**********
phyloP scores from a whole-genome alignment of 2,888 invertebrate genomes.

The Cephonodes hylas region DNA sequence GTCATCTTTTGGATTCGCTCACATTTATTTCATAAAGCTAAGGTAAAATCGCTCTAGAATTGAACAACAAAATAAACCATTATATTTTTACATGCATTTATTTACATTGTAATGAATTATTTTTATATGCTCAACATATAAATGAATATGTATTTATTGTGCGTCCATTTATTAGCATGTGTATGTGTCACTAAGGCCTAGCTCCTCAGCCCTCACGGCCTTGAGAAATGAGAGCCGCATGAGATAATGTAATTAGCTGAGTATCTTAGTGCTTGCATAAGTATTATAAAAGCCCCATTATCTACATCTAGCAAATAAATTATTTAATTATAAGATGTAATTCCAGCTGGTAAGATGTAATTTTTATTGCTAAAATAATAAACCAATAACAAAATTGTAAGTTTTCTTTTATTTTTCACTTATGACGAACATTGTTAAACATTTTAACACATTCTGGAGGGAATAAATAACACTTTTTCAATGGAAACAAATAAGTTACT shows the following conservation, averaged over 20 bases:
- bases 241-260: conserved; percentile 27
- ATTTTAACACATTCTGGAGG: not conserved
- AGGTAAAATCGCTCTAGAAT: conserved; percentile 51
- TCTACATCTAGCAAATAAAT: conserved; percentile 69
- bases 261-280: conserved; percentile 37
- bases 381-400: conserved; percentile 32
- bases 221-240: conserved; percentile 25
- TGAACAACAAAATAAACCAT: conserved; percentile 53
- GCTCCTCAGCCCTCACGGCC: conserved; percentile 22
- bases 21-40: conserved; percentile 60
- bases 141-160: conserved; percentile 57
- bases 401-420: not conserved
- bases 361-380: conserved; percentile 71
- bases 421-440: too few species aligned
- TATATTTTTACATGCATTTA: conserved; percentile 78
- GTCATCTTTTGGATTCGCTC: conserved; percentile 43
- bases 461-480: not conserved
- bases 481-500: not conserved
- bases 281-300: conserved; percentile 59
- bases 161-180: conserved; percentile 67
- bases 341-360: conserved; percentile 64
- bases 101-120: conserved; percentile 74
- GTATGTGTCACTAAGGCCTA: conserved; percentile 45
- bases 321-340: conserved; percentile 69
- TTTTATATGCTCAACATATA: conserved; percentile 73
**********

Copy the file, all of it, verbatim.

phyloP scores from a whole-genome alignment of 2,888 invertebrate genomes.

The Cephonodes hylas region DNA sequence GTCATCTTTTGGATTCGCTCACATTTATTTCATAAAGCTAAGGTAAAATCGCTCTAGAATTGAACAACAAAATAAACCATTATATTTTTACATGCATTTATTTACATTGTAATGAATTATTTTTATATGCTCAACATATAAATGAATATGTATTTATTGTGCGTCCATTTATTAGCATGTGTATGTGTCACTAAGGCCTAGCTCCTCAGCCCTCACGGCCTTGAGAAATGAGAGCCGCATGAGATAATGTAATTAGCTGAGTATCTTAGTGCTTGCATAAGTATTATAAAAGCCCCATTATCTACATCTAGCAAATAAATTATTTAATTATAAGATGTAATTCCAGCTGGTAAGATGTAATTTTTATTGCTAAAATAATAAACCAATAACAAAATTGTAAGTTTTCTTTTATTTTTCACTTATGACGAACATTGTTAAACATTTTAACACATTCTGGAGGGAATAAATAACACTTTTTCAATGGAAACAAATAAGTTACT shows the following conservation, averaged over 20 bases:
- bases 241-260: conserved; percentile 27
- ATTTTAACACATTCTGGAGG: not conserved
- AGGTAAAATCGCTCTAGAAT: conserved; percentile 51
- TCTACATCTAGCAAATAAAT: conserved; percentile 69
- bases 261-280: conserved; percentile 37
- bases 381-400: conserved; percentile 32
- bases 221-240: conserved; percentile 25
- TGAACAACAAAATAAACCAT: conserved; percentile 53
- GCTCCTCAGCCCTCACGGCC: conserved; percentile 22
- bases 21-40: conserved; percentile 60
- bases 141-160: conserved; percentile 57
- bases 401-420: not conserved
- bases 361-380: conserved; percentile 71
- bases 421-440: too few species aligned
- TATATTTTTACATGCATTTA: conserved; percentile 78
- GTCATCTTTTGGATTCGCTC: conserved; percentile 43
- bases 461-480: not conserved
- bases 481-500: not conserved
- bases 281-300: conserved; percentile 59
- bases 161-180: conserved; percentile 67
- bases 341-360: conserved; percentile 64
- bases 101-120: conserved; percentile 74
- GTATGTGTCACTAAGGCCTA: conserved; percentile 45
- bases 321-340: conserved; percentile 69
- TTTTATATGCTCAACATATA: conserved; percentile 73